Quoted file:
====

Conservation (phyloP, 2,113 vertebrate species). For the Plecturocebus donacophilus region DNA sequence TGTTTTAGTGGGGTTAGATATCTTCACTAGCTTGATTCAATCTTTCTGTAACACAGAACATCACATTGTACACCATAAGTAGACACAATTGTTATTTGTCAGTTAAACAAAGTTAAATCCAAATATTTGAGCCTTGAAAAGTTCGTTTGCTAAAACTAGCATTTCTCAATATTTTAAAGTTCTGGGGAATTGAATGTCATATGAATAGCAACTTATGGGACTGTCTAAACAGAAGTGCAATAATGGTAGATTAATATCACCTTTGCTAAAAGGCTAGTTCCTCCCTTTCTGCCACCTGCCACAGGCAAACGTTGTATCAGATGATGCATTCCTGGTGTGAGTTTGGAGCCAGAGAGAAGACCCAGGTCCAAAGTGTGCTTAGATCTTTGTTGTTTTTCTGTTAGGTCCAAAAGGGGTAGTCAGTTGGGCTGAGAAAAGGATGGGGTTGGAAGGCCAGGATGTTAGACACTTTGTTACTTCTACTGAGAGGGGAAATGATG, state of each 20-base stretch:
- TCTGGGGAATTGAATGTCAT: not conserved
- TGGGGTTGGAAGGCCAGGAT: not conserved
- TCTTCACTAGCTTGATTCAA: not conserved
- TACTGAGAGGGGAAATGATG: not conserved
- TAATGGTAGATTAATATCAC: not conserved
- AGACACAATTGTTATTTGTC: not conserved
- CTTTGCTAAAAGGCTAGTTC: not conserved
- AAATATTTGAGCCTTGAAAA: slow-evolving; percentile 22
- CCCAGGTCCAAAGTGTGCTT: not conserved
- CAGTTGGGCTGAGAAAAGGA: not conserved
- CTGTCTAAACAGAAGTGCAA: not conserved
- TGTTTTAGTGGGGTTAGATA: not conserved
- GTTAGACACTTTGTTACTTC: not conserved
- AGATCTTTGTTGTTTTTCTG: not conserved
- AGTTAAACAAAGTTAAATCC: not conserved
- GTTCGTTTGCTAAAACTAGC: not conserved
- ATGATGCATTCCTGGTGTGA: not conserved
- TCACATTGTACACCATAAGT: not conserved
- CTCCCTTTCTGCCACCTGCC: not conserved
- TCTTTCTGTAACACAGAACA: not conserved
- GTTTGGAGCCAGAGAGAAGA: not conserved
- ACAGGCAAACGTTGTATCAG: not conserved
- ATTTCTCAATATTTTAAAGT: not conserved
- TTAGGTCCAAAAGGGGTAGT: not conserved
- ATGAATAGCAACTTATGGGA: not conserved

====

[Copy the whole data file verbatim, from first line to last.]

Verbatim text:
Conservation (phyloP, 2,113 vertebrate species). For the Plecturocebus donacophilus region DNA sequence TGTTTTAGTGGGGTTAGATATCTTCACTAGCTTGATTCAATCTTTCTGTAACACAGAACATCACATTGTACACCATAAGTAGACACAATTGTTATTTGTCAGTTAAACAAAGTTAAATCCAAATATTTGAGCCTTGAAAAGTTCGTTTGCTAAAACTAGCATTTCTCAATATTTTAAAGTTCTGGGGAATTGAATGTCATATGAATAGCAACTTATGGGACTGTCTAAACAGAAGTGCAATAATGGTAGATTAATATCACCTTTGCTAAAAGGCTAGTTCCTCCCTTTCTGCCACCTGCCACAGGCAAACGTTGTATCAGATGATGCATTCCTGGTGTGAGTTTGGAGCCAGAGAGAAGACCCAGGTCCAAAGTGTGCTTAGATCTTTGTTGTTTTTCTGTTAGGTCCAAAAGGGGTAGTCAGTTGGGCTGAGAAAAGGATGGGGTTGGAAGGCCAGGATGTTAGACACTTTGTTACTTCTACTGAGAGGGGAAATGATG, state of each 20-base stretch:
- TCTGGGGAATTGAATGTCAT: not conserved
- TGGGGTTGGAAGGCCAGGAT: not conserved
- TCTTCACTAGCTTGATTCAA: not conserved
- TACTGAGAGGGGAAATGATG: not conserved
- TAATGGTAGATTAATATCAC: not conserved
- AGACACAATTGTTATTTGTC: not conserved
- CTTTGCTAAAAGGCTAGTTC: not conserved
- AAATATTTGAGCCTTGAAAA: slow-evolving; percentile 22
- CCCAGGTCCAAAGTGTGCTT: not conserved
- CAGTTGGGCTGAGAAAAGGA: not conserved
- CTGTCTAAACAGAAGTGCAA: not conserved
- TGTTTTAGTGGGGTTAGATA: not conserved
- GTTAGACACTTTGTTACTTC: not conserved
- AGATCTTTGTTGTTTTTCTG: not conserved
- AGTTAAACAAAGTTAAATCC: not conserved
- GTTCGTTTGCTAAAACTAGC: not conserved
- ATGATGCATTCCTGGTGTGA: not conserved
- TCACATTGTACACCATAAGT: not conserved
- CTCCCTTTCTGCCACCTGCC: not conserved
- TCTTTCTGTAACACAGAACA: not conserved
- GTTTGGAGCCAGAGAGAAGA: not conserved
- ACAGGCAAACGTTGTATCAG: not conserved
- ATTTCTCAATATTTTAAAGT: not conserved
- TTAGGTCCAAAAGGGGTAGT: not conserved
- ATGAATAGCAACTTATGGGA: not conserved